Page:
She added, “Like a severance tax, it is important to make corporations pay their fair share. Pennsylvania can create new streams of revenue by making large companies pay their fair share. It is important that corporations pay their fair share in taxes because if they don’t, individual taxpayers are forced to carry the burden. The best way to improve the tax burden for individuals is to create a severance tax and close the Delaware Loophole, both of which would make large corporations pay their fair share. Warren Kampf is doing nothing like this to put Pennsylvanian’s first. We need more common sense in Harrisburg.” Asked what steps would they take to deal with the opioid crisis, the candidates said: system, more “There effective,” those “One and are in we cracks example order said must in Shusterman. to of address the be a crack the transition in the system of going is from inpatient then the into big outpatient world. There and is a higher risk of deaths during transitions. I have been knocking on thousands of doors and also have been told by parents who have lost a child that the in and outpatient programs are too short. “Another example of a crack in the system is when someone comes out of prison — people are off Medicaid they no longer have coverage — at risk,” she said. “We are not doing enough on prevention. We must re-vamp D.A.R.E program in high schools and add opioid training. D.A.R.E currently does not include opioid discussion. We must add more PSA announcements that you don’t need opioids when you sprain your ankle or go to the dentist.” Also, program the “Naloxone/Narcan is doing well in Chester County,” she said. “Let’s extend it to all ambulances throughout Pa.” She suggested bringing good programs from Chester County statewide.
“We need to remind people that nobody is immune,” said Shusterman.
“As state representative, it will be my job to make sure Pennsylvanians have access to the resources they need. I will work to make sure those affected by the opioid crisis have the tools they need to recover and not relapse. It is important we work to help the most disadvantaged populations in our state to improve quality of life for everyone.”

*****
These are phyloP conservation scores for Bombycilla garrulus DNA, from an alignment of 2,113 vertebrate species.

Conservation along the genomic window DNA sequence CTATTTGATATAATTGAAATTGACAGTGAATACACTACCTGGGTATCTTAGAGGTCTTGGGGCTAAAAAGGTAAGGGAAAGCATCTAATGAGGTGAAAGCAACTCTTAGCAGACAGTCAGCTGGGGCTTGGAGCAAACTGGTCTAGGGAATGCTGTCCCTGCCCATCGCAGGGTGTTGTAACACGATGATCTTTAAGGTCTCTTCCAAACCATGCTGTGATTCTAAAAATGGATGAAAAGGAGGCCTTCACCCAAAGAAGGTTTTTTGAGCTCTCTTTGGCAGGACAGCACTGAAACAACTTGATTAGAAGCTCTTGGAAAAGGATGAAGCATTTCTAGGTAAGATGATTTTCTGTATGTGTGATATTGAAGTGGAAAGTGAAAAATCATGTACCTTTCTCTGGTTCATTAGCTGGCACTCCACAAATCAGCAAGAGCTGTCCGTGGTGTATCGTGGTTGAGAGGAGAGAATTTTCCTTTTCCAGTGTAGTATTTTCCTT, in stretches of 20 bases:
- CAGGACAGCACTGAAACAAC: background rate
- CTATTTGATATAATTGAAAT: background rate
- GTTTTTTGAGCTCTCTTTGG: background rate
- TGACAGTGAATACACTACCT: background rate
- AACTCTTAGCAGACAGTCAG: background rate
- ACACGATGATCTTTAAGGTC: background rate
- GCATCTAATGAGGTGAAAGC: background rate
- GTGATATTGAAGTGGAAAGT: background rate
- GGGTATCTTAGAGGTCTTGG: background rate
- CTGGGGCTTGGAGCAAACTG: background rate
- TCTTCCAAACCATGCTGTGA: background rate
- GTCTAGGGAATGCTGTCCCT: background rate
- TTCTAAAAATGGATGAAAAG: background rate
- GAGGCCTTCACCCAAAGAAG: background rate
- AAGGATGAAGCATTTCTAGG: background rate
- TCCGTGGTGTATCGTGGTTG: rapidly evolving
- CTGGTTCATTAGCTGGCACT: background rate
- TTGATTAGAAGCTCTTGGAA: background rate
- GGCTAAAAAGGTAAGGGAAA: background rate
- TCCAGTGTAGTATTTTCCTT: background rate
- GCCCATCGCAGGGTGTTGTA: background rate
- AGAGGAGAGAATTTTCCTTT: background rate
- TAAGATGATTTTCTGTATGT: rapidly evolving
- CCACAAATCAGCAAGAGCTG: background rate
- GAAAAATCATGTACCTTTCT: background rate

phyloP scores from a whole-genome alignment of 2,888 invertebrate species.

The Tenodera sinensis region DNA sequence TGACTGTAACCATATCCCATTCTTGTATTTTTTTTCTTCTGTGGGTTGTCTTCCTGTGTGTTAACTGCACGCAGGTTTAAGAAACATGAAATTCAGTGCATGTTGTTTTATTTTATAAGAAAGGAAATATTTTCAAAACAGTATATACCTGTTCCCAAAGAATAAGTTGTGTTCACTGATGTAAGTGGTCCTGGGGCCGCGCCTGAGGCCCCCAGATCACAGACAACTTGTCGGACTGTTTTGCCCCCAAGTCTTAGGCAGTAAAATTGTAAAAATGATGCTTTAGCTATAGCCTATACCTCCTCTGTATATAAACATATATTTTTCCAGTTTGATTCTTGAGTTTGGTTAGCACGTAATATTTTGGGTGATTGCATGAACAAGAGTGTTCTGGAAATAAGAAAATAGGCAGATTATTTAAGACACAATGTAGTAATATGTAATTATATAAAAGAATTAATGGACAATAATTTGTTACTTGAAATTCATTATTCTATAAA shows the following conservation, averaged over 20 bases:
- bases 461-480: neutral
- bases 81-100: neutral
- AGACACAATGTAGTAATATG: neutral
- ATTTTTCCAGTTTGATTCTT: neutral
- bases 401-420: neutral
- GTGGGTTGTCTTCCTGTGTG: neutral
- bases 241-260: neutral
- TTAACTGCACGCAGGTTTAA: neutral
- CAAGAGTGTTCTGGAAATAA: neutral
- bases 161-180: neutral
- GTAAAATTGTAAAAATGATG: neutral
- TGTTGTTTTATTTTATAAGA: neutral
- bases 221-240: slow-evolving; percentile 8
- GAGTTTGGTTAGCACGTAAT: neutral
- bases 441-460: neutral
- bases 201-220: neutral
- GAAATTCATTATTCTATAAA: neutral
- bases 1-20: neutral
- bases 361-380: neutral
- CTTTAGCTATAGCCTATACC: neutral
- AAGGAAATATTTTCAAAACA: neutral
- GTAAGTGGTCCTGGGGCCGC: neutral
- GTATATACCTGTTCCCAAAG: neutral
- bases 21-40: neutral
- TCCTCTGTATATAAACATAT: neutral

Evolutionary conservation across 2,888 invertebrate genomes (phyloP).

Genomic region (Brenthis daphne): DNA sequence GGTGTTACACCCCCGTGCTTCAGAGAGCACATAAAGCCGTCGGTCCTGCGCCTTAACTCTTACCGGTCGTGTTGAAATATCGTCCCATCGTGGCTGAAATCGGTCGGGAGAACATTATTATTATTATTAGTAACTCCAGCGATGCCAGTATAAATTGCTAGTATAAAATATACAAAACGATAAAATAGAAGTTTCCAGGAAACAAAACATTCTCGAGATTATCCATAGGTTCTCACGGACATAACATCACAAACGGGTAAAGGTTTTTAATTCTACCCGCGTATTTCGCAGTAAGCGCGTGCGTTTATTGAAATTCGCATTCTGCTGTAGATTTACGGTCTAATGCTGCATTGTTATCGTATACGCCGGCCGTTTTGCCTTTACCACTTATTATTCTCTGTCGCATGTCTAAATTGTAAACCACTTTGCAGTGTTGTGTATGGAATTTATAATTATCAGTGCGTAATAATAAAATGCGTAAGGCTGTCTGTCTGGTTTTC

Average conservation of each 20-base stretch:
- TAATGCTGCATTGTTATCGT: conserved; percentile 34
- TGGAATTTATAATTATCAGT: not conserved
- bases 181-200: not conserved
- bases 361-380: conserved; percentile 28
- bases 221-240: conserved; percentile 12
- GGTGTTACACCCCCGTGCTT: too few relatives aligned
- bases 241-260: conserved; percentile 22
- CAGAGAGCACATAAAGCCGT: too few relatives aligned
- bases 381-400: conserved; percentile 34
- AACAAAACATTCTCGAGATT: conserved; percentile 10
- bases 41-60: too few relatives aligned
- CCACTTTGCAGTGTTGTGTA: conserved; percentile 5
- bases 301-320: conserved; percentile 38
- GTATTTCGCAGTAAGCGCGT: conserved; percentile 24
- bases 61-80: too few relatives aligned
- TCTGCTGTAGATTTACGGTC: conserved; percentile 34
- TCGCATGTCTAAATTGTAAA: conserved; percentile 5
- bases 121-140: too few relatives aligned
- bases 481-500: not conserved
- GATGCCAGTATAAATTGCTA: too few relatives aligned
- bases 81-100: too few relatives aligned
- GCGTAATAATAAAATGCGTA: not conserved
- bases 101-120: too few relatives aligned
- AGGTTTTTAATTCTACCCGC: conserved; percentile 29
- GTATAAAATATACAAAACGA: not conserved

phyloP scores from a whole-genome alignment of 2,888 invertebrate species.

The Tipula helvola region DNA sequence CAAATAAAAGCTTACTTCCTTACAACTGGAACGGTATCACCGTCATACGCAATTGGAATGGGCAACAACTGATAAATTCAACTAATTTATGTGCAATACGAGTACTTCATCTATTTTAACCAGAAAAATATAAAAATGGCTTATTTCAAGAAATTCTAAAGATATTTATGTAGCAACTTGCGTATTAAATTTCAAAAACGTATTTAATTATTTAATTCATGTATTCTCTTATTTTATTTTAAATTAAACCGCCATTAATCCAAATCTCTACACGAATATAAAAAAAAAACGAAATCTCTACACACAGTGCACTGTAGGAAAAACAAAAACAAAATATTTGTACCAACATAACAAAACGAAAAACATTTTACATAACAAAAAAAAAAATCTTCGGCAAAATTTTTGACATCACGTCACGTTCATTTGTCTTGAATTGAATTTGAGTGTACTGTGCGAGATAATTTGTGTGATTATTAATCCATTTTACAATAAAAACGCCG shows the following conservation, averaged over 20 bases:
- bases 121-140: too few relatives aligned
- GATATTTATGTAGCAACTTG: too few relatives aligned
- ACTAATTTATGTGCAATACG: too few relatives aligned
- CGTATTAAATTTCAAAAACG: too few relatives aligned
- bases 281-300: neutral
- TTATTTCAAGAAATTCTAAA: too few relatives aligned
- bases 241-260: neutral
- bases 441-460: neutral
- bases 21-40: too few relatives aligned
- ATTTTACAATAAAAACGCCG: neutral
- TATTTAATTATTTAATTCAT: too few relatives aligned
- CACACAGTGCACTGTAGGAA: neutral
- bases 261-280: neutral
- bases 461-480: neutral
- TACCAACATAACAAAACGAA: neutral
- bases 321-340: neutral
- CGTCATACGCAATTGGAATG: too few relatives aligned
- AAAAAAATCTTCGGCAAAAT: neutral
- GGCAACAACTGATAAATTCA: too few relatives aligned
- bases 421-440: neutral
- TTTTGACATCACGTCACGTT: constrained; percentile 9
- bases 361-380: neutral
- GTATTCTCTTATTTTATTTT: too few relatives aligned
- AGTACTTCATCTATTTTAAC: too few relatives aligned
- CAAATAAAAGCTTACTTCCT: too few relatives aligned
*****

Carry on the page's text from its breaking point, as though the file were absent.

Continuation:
Kampf said, “As representative, I have worked with the governor and members of both parties to provide additional funding and pass new initiatives that increase addiction prevention and treatment; open new extended treatment centers; limit opioid prescriptions to minors and patients leaving the ER (which has helped reduce opioid prescriptions amongst minors by 47 percent); track opioid sales to stop prescription shopping; and giving law enforcement more tools to target drug dealers. This is a fight I will not give up on until we can end the senseless loss of life this epidemic has caused.”
Asked what they would do to address inequality in school funding, Kampf and Shusterman also differed.
“Again, this is an area where we have taken leaps forward over the past few years,” said Kampf. “To start, we have continued to make education funding the top budget priority, and I have voted every year to increase state funding for schools. Today we are at record levels — higher even than when temporary stimulus funds were applied to education. Additionally, we passed a bipartisan Education Funding Formula that is helping address inequality in funding, while also treating school districts like those in the 157th more fairly.”
Shusterman said, “Due to large cuts in our education funding over the last several years, our state is only contributing 38 percent of the total education budget. The state is supposed to be responsible for 50 percent of the education budget. I will work to make sure the state increases funding to meet the promised amount. While education spending has increased in the past several budgets, politicians in Harrisburg have been siphoning this education spending for charter schools and voucher programs. It is important that we make sure the money taxpayers pay stay with our public schools. I support the governor’s school funding formula that will help reduce inequality in school funding as well.”
The 157th Legislative District covers Schuylkill and Tredyffrin townships and portions of Phoenixville Borough and Upper Providence Township.
State Rep. Warren Kampf